Monday, 20 June 2011

Using Spring, ResourceBundles and Locales

Yesterday’s blog covered the Locale class and talked about determining what locales your JVM supports. Today’s bog moves on to how you make use of this information by loading locale specific property files into your Spring application.

When internationalizing your application, it’s common practice to create a property file containing all your presentation strings for each locale you support together with an additional file for those locales that you don’t support.

Spring and the JDK uses the name of your property files to determine their locale. The file name format is:


For example if you wanted to write your application so that it supports UK English and French, then you’d need two separate files. In this example, ‘app-prefix’ is ‘messages’, so you’d have:

The first file would be picked up by locale setting of: Locale.UK and the second by a locale setting of: Locale.FRANCE. If you’re not sure what the ‘locale-suffix’ is for your locale, run the code listed in yesterday’s blog and it’ll give you a complete print out with the ‘locale-suffix’ located in the last column, or check out my results.

The property files you need are pretty straight forward, here’s an extract from the English UK file:

postcode.required=Post code is missing
web.address=My web address is {0}

and this is an extract from the French file:

postcode.required=Code postal est nécessaire
web.address=Mon adresse du site est {0}

I can’t comment on the correctness of the French translation as that was courtesy of Google.

Having created the files above, you now need to store them in a directory accessible to your application that will be copied into the classpath at build time.

The next step is to configure Spring so that it loads the property files using a ResourceBundleMessageSource class. It has one property to set and that’s ‘basename’. This is the path to all the property files in your application and also includes the ‘app-prefix’ value mentioned above. For example, if the property files were located in the root directory of your classpath then in this example, the value would be: ‘messages’. If the property files were in a international/resources directory then the value would be: ‘international/resources/messages’.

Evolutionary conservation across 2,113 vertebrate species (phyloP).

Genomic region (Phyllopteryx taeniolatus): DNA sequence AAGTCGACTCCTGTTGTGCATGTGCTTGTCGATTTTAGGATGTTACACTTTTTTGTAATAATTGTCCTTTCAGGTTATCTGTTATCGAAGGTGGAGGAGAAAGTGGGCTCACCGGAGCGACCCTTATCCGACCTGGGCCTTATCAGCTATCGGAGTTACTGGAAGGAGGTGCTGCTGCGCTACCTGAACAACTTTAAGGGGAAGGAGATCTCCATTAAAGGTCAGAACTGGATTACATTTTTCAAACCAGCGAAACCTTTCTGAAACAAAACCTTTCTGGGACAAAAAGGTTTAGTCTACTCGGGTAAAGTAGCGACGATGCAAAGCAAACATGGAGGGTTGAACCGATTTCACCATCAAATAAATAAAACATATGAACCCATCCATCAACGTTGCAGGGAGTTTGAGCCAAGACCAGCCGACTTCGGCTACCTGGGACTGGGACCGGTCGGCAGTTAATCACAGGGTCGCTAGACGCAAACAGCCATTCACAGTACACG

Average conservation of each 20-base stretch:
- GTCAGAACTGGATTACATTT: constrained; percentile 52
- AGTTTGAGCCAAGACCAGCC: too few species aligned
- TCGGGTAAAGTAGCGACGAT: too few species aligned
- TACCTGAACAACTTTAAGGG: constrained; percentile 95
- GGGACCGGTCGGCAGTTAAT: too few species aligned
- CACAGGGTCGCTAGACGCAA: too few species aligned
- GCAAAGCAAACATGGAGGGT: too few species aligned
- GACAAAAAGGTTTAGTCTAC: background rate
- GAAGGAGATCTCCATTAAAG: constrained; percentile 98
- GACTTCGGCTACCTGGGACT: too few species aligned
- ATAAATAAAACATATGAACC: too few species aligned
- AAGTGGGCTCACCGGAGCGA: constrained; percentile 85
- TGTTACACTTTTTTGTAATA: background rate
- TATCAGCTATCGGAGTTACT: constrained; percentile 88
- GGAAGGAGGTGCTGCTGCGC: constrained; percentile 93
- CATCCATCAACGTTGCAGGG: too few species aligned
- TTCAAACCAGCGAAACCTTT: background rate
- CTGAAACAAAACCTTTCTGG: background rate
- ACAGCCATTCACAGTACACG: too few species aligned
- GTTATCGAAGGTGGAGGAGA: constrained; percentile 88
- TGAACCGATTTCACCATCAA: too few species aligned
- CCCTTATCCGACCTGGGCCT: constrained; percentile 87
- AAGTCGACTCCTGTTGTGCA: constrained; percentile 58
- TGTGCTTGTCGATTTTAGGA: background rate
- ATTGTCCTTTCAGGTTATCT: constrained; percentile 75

Below is an example Spring XML configuration file:

<?xml version="1.0" encoding="UTF-8"?>
<beans xmlns=""

 <bean id="messageSource" class="">
  <!-- This is the path to where the property file is located plus the first part of the file name -->
  <property name="basename">

Setting the basename property to ‘messages’ will mean that Spring will load all the property files in one go, differentiating between locales based on the property file name as described above.

Having written the property files and created a Spring XML config file, the next step is to write some test code to demonstrate that everything is working, and this is surprisingly simple as the ApplicationContext will take care of everything...

public class ResourceBundleMain {

public static void main(String[] args) {

ApplicationContext ctx = new ClassPathXmlApplicationContext(

(ctx, Locale.UK);
(ctx, Locale.FRANCE);

    String url =
(ctx, Locale.UK, url);
(ctx, Locale.FRANCE, url);

// This will throw an exception on a MAC as it can't find locale 'en_US', but works on
    // a Windows PC - this can be fix by using a default property file.
displayMessage(ctx, Locale.US);

private static void displayMessage(ApplicationContext ctx, Locale locale) {

String message = ctx.getMessage("postcode.required", null, locale);
("Message is: " + message);

private static void displayMessageWithParams(ApplicationContext ctx, Locale locale,
      String url
) {

String message = ctx.getMessage("web.address", new Object[] { url }, locale);
("Message is: " + message);

Notice that our property files are setup for the UK and France, so when a US locale is specified, an exception is thrown (at least one is on my Mac). The solution to this is to create a default property file simply called ‘’ storing it in the same directory as the other property files.

Having configured our property file(s), the next step is to use them. You don’t often use strings created for your presentation layer in your Java code (an exception being during validation with the ValidationUtils class) so the code above is somewhat redundant. To remedy the situation, my next blog demonstrates how to use your property file strings with a JSP...

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